Typing: `NotRequired`-like for potentially-absent class attributes?

Briefly: I find myself wanting something like NotRequired for typing an attribute on a class that, when a user attempts to access it, throws AttributeError if it does not exist, and can be narrowed by hasattr, similarly to how a NotRequired field on a TypedDict throws KeyError on access if it does not exist, and can be narrowed by in.


In stripe-python, we have a class StripeObject which is the parent class for all data objects in the library, that wrap JSON responses from the Stripe servers. StripeObject defines a custom __getattr__ such that accessing attributes obj.id, obj.description etc. throw an AttributeError if the JSON from the server did not contain the corresponding field.

While I wouldn’t choose this design if I were writing stripe-python from scratch today, it seemed reasonable ten years ago when the library was initially written, and changing it would be too breaking to our existing users for us to consider.

We have some workarounds in mind (see the github issue), but we’d really like to be able to provide our users with types that describe this behavior as it is. I’m fairly sure that this is impossible with the Python type system as currently designed, and I figured I would describe the problem as food for thought if nothing else.


Here’s a simplified code example, to demonstrate what we’re trying to do.

from typing import Dict, Any, TYPE_CHECKING, Optional, Self, TypedDict, NotRequired

class StripeObject(Dict[str, Any]):
    if not TYPE_CHECKING:
        def __getattr__(self, k):
                return self[k]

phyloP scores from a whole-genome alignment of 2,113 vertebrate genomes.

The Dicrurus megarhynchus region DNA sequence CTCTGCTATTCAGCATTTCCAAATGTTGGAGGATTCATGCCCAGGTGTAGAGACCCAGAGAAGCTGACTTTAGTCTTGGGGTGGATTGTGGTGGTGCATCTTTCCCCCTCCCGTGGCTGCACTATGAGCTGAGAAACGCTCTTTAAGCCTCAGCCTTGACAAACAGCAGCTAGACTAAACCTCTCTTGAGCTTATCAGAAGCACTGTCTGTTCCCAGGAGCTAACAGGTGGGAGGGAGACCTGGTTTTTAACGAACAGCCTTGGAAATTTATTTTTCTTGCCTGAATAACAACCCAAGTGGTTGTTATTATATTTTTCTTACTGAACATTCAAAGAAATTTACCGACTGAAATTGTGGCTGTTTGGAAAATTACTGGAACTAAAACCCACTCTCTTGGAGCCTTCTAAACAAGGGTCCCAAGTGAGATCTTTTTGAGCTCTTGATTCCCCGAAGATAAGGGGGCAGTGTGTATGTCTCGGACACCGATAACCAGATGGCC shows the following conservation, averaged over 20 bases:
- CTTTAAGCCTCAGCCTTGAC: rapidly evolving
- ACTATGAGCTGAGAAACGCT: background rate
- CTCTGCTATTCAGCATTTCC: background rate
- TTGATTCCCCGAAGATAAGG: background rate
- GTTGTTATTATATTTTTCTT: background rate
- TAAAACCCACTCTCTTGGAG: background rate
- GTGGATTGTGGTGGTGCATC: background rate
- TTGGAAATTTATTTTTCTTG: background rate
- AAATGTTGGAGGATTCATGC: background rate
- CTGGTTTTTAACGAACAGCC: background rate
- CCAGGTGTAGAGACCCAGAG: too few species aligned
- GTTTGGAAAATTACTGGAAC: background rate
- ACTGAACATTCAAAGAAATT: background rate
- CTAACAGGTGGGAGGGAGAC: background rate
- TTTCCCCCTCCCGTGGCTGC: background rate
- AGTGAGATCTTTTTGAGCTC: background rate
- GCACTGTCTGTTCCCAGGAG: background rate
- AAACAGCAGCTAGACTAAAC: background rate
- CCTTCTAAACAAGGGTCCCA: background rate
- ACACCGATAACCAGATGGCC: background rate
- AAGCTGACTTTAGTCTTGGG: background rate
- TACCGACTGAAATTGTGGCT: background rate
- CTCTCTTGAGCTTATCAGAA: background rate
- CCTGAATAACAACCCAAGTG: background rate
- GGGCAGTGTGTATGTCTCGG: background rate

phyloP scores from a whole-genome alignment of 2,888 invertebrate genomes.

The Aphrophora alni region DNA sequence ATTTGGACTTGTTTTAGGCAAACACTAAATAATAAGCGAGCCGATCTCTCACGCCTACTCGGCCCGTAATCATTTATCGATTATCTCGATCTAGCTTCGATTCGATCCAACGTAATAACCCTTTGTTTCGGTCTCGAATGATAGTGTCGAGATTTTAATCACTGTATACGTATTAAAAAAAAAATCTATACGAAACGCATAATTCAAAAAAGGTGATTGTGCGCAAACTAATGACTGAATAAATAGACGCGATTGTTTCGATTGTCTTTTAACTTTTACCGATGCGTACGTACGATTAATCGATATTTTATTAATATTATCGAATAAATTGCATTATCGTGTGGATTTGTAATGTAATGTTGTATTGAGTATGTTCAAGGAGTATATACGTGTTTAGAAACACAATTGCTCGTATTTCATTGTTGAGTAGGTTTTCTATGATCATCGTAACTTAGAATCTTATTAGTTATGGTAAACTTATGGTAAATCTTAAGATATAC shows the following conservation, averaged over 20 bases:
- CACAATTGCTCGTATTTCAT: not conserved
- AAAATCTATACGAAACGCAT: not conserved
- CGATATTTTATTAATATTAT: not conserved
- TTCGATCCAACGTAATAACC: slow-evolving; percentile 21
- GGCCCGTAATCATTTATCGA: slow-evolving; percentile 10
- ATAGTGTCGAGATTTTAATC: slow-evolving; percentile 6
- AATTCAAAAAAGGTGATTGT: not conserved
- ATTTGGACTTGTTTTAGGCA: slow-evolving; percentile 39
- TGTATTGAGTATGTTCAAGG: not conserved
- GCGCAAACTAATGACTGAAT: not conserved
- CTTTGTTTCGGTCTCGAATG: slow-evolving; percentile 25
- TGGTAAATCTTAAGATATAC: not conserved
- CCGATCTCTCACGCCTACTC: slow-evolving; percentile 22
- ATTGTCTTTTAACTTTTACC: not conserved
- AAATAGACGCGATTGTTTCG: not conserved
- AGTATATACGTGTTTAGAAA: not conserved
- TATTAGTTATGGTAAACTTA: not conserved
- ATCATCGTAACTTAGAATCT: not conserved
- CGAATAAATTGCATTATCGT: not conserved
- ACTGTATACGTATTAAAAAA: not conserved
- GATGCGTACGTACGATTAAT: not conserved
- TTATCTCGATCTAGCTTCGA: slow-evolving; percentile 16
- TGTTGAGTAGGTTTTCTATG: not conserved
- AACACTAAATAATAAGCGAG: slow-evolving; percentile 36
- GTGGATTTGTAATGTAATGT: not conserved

except KeyError as err:
                raise AttributeError(*err.args)

    def init_from_json(cls, json) -> Self:
        obj = cls()
        for k, v in json.items():
            super(StripeObject, obj).__setattr__(k, v)
        return obj

class Customer(StripeObject):
    id: str
    description: Optional[str]  # Optional is a lie. We'd rather give this something like NotRequired.

def only_strings_allowed(x: str):

cus = Customer.init_from_json({"id": "cus_xyz"})

if cus.description is not None:  # Raises an attribute error

if hasattr("description", cus):  # It would be great if this narrowed the type


One line of thought I explored – could I define our own narrowing function using TypeGuard? For instance

def stripe_has_attr(obj) -> TypeGuard[???]: 
  # ...

if stripe_has_attr("description", cus):

What would TypeGuard narrow to? Some sort of generic protocol HasAttr[TAttrName]? I think this doesn’t work out, because protocols have to define a fixed set of methods – you can’t have a “dynamic” protocol with a method named after a generic type variable like TAttrName.


Anyway, my questions are:

  • Can anybody think of a way to type this that I am just missing?
  • If not, is extending Python’s type system in a way that would allow this something that would be considered?

Narrowing isn’t really feasible here with the current type system because it doesn’t distinguish between “A Customer instance that is known to have a valid description attribute and one that doesn’t”. The type of cus is Customer prior to the if statement and is still a Customer in the body of the if statement. There’s no “narrower type” in the type system than Customer in this case.

Pyright does have some special-case logic for TypedDicts where it internally tracks which NotRequired items have been assigned a value and/or have been tested for presence. It sounds like you’re looking for this sort of mechanism but applied to attributes on normal (non-TypedDict) classes.

Here’s an example of how this works in pyright with a TypedDict.

class Movie(TypedDict):
    name: str
    director: NotRequired[str]

def func(m: Movie):
    reveal_type(m)  # Movie